Finding Joy During Long Winters

After the whirlwind of the holidays, a lot of people are left feeling a little down. We are looking at a few more (less eventful) months full of snow, car scraping, and giant puffer coats. Unfortunately, in Michigan, those winter months are also fairly grey and gloomy. We are so fortunate to have our Great Lakes, however they tend to make winter life more difficult in our area. We know the winters here are worth all the beauty in our state, not to mention the wonderful communities, and limitless activities….. BUT that doesn’t do much to combat the winter blues. 

So if you’re struggling to drag yourself out of your cozy bed every morning and face another chilly day, you’re not alone. Our job is to help people enjoy the small and big moments in life more; so we wanted to break down some of the causes of “winter blues,” and make some suggestions to add some joy to your life during winter.

“Just” winter blues? While many people struggle with tiredness, moodiness, and general malaise during the winter months, they may brush it off as “just winter blues.” What are the “winter blues” and why do they affect so many people? 

Did you know that almost 10 million Americans suffer from Seasonal Affective Disorder (SAD)? According to the Mayo Clinic, SAD is “a type of depression that’s related to changes in seasons — SAD begins and ends at about the same times every year. If you’re like most people with SAD, your symptoms start in the fall and continue into the winter months, sapping your energy and making you feel moody.” (

SAD can cause you to oversleep AND overeat… not so helpful for those New Year’s resolutions. As a type of depression, SAD is not something that should be brushed off. Thankfully, residents Grand Rapids are taking their mental health seriously and getting help.  In 2019, Grand Rapids had the highest rate of diagnosed depression among large U.S. cities according to a study conducted by Insurance Providers, with 25% of the population being diagnosed with a type of depression. While that statistic can seem shocking and sad, there is another way to look at it. We have a great healthcare system in place and therefore, lots of access to mental health resources.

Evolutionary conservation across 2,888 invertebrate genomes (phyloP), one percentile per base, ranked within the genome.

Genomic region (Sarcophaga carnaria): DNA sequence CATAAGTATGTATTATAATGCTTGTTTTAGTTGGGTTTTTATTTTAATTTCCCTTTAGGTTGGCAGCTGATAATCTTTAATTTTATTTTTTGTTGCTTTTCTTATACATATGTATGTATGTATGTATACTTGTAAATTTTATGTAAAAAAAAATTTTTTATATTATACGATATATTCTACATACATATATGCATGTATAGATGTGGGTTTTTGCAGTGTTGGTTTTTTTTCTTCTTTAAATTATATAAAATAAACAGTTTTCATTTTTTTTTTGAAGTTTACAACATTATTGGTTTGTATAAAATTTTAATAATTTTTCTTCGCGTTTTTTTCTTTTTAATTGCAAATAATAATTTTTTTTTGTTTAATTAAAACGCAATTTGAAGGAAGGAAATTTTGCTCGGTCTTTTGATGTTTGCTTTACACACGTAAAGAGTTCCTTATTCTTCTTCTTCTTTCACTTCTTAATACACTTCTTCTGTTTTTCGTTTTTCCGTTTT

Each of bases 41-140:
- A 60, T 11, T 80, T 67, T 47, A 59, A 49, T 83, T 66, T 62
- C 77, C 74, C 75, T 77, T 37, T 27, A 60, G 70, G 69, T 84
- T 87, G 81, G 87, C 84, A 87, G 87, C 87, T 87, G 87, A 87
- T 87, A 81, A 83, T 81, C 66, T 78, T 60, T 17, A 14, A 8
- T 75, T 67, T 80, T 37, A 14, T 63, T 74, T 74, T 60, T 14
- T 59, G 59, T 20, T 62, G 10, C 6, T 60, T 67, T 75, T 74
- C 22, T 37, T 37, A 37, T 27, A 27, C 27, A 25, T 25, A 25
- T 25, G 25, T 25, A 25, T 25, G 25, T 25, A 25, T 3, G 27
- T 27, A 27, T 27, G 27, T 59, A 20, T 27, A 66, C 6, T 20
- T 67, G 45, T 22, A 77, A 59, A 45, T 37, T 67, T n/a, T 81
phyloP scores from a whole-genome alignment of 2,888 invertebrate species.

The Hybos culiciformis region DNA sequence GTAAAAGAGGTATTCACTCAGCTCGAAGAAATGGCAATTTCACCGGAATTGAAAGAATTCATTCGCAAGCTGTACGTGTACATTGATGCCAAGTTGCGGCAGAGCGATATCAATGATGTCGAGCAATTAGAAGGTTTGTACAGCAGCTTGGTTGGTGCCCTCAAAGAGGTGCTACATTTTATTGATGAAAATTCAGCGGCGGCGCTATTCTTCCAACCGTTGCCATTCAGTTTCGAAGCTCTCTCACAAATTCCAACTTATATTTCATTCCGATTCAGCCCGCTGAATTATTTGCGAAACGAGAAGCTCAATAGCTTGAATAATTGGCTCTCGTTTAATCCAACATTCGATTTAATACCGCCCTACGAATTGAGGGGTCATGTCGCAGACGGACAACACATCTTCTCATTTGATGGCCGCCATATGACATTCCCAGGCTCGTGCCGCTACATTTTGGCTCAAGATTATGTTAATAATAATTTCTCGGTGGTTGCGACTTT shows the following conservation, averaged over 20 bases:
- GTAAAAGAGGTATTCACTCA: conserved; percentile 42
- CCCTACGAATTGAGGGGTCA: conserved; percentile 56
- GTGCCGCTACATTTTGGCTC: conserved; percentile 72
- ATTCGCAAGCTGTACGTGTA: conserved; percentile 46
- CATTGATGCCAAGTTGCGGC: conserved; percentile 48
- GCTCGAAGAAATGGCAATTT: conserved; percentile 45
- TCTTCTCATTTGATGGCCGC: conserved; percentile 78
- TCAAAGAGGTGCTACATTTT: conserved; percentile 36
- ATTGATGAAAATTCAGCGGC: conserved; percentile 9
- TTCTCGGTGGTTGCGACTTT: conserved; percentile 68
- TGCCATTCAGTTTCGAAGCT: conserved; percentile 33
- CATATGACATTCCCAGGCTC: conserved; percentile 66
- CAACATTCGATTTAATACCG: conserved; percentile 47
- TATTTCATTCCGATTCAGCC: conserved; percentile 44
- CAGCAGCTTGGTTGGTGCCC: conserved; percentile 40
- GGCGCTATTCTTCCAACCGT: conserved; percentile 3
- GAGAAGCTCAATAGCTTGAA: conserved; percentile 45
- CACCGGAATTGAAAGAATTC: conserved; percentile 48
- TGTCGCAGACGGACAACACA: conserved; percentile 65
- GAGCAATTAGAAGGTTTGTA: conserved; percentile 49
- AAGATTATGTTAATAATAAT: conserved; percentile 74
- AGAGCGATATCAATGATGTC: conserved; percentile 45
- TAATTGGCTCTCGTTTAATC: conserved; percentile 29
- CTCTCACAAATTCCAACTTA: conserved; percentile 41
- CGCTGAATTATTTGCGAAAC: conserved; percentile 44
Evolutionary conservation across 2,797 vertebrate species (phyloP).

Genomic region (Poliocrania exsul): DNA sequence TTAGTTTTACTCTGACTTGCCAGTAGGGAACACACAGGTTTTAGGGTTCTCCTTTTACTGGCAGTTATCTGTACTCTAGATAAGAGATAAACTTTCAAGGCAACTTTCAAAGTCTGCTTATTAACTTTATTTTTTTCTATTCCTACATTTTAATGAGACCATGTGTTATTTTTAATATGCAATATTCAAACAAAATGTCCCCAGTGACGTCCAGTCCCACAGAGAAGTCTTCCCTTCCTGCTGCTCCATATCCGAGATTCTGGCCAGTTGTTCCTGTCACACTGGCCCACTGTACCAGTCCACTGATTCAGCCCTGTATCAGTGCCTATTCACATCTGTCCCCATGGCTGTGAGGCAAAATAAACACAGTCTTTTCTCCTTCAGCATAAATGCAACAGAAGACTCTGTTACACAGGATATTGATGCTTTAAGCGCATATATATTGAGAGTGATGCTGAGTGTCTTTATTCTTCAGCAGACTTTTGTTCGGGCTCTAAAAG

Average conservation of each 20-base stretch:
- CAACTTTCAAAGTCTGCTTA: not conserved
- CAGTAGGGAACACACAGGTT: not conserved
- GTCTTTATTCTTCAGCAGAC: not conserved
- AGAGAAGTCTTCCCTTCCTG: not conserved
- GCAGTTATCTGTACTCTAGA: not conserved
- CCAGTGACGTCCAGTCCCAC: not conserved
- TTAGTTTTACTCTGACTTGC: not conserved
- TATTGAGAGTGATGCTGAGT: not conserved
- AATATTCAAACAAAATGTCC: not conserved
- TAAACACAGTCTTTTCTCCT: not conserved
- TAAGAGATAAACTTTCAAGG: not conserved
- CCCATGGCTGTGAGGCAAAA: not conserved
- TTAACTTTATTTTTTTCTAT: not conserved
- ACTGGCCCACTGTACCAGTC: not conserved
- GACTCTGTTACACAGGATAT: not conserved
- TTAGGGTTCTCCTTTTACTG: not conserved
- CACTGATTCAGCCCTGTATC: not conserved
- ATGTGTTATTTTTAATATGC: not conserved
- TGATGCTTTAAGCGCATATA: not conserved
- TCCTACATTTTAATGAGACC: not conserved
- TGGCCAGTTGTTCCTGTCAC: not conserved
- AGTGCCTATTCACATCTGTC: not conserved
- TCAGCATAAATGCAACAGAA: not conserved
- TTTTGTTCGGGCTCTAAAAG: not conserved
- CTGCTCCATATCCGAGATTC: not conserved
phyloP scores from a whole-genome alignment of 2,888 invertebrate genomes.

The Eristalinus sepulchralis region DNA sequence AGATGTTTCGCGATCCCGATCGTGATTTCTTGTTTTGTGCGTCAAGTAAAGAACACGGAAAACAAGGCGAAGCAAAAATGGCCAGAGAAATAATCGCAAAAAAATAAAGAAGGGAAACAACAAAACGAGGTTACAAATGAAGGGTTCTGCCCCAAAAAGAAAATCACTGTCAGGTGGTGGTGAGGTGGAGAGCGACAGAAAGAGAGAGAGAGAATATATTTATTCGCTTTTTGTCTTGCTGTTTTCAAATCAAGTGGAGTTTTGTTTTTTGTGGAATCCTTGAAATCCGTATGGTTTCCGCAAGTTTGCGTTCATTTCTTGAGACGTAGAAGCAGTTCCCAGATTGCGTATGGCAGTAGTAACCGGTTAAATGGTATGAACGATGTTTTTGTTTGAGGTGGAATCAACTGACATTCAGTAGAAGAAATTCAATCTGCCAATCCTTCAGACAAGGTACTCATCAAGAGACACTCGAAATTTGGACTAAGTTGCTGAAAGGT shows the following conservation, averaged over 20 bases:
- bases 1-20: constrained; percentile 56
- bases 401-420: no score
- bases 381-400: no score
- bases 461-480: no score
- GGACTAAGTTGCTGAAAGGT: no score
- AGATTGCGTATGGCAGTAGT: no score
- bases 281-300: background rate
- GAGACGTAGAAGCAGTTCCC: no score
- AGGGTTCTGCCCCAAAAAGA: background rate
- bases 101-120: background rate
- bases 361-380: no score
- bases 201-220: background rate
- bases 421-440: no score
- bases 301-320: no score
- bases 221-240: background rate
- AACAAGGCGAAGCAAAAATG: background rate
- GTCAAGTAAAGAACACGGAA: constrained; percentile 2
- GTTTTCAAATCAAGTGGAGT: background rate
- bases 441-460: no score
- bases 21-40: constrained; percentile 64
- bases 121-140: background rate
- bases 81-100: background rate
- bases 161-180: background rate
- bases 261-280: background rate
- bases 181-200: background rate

Even if you don’t have SAD or other types of depression, you may notice some more subtle shifts in your mood and in your routine when the days get shorter. 

So what can you do to bring back your sunny disposition, even if the sun stays away?

One major cause of SAD and feeling generally less joyful is social withdrawal. It can be easy to simply go through the motions when getting out of bed is a struggle, BUT spending time with family and friends can be a huge help. It may seem like a pain to try to coordinate get togethers or dinner parties, but they might just be the key to turning your frown upside down! 

People who are feeling depressed are more sensitive to negative social situations, but they are also more sensitive to positive ones! This means that someone who’s struggling with SAD or another form of depression will get a stronger sense of well-being and belonging in social situations. (Steger & Kashdan, 2009).